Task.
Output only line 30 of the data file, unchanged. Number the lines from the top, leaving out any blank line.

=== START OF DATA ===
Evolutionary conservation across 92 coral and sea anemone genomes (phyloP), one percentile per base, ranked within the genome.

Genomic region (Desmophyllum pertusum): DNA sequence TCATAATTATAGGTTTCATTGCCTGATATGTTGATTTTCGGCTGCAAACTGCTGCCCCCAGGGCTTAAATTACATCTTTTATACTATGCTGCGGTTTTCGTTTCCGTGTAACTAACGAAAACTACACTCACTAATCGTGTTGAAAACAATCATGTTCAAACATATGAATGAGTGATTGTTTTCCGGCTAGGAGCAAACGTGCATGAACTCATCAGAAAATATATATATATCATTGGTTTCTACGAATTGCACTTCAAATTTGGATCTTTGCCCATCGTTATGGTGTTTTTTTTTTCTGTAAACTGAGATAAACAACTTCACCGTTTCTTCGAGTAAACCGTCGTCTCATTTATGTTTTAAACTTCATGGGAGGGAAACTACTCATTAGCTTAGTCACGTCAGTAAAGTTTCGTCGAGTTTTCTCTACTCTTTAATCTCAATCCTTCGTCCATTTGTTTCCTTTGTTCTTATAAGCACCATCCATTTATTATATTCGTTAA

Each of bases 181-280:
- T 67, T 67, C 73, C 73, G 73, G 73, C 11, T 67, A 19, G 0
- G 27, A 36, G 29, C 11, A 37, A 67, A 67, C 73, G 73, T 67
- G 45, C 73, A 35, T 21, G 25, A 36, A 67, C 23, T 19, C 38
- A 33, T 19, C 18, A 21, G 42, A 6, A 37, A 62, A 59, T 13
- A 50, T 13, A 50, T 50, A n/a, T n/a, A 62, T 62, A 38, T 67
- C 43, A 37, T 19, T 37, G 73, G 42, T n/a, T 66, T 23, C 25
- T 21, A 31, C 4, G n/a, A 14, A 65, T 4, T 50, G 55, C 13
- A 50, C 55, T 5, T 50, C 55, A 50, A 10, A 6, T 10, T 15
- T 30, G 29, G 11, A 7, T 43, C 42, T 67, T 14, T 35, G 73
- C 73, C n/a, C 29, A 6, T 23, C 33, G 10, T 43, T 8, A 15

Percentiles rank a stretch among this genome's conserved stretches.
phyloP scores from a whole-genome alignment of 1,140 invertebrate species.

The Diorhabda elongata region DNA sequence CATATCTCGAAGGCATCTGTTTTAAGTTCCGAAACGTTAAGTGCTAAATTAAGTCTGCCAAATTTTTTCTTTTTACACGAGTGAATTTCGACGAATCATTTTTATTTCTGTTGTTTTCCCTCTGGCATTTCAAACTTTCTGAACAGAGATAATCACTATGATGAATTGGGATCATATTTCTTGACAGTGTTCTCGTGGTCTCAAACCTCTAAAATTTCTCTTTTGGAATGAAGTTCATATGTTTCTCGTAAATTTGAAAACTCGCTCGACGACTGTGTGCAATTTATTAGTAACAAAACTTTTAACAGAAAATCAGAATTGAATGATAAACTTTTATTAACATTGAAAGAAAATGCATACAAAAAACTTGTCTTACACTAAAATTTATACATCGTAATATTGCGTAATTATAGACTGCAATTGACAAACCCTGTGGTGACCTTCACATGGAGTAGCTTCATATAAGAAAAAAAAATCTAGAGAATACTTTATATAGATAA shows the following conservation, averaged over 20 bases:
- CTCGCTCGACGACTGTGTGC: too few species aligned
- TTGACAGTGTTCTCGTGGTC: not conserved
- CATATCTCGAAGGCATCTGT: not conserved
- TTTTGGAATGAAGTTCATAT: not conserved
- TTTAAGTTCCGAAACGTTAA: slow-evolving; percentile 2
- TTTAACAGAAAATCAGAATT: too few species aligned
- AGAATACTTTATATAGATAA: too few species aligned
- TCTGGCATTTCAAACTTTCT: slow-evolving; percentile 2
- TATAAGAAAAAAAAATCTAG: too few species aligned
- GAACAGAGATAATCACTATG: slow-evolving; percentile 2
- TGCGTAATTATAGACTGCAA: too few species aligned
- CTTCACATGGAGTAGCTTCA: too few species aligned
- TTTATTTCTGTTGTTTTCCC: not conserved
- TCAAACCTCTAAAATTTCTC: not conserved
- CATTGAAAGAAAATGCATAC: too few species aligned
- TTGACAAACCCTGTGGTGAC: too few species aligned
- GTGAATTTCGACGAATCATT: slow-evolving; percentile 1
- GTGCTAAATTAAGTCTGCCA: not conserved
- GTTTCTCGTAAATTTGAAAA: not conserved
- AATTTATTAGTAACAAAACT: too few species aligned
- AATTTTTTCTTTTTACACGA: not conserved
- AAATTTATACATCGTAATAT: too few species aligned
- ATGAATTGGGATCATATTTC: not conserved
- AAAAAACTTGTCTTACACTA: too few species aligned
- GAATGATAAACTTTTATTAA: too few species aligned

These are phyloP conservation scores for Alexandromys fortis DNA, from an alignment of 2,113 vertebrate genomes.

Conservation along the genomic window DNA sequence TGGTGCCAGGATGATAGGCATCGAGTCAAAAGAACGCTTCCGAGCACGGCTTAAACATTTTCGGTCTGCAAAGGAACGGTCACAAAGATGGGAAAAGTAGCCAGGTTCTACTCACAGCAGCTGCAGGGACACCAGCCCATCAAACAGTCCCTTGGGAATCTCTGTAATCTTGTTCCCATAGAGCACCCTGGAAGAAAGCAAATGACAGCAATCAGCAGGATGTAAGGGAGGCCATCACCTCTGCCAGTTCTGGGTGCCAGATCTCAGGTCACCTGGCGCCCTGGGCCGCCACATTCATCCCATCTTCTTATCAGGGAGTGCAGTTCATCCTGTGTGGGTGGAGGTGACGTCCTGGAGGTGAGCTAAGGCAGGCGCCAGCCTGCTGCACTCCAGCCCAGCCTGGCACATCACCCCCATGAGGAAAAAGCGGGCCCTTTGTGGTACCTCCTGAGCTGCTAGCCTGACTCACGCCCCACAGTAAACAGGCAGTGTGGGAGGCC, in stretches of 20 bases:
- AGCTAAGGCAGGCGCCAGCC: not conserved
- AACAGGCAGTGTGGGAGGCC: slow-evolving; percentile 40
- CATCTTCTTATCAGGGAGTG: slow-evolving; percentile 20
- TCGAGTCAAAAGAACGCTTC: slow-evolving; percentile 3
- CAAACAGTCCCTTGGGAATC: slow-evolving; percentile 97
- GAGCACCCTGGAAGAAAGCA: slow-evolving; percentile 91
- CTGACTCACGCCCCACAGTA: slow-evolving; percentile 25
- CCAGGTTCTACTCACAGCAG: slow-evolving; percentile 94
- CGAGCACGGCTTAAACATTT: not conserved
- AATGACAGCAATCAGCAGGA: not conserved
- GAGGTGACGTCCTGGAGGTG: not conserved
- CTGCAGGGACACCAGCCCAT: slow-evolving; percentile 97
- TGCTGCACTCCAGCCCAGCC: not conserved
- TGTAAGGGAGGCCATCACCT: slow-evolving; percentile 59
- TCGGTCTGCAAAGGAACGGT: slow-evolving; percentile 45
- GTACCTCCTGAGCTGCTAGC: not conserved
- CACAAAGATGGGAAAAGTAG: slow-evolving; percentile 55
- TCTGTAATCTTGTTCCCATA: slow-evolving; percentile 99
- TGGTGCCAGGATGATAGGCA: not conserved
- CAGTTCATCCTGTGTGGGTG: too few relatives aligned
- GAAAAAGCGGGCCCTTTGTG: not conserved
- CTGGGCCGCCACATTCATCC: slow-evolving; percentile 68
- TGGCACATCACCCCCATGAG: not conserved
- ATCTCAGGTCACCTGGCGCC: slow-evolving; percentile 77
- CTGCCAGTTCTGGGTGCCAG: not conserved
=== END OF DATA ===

- TCAAACCTCTAAAATTTCTC: not conserved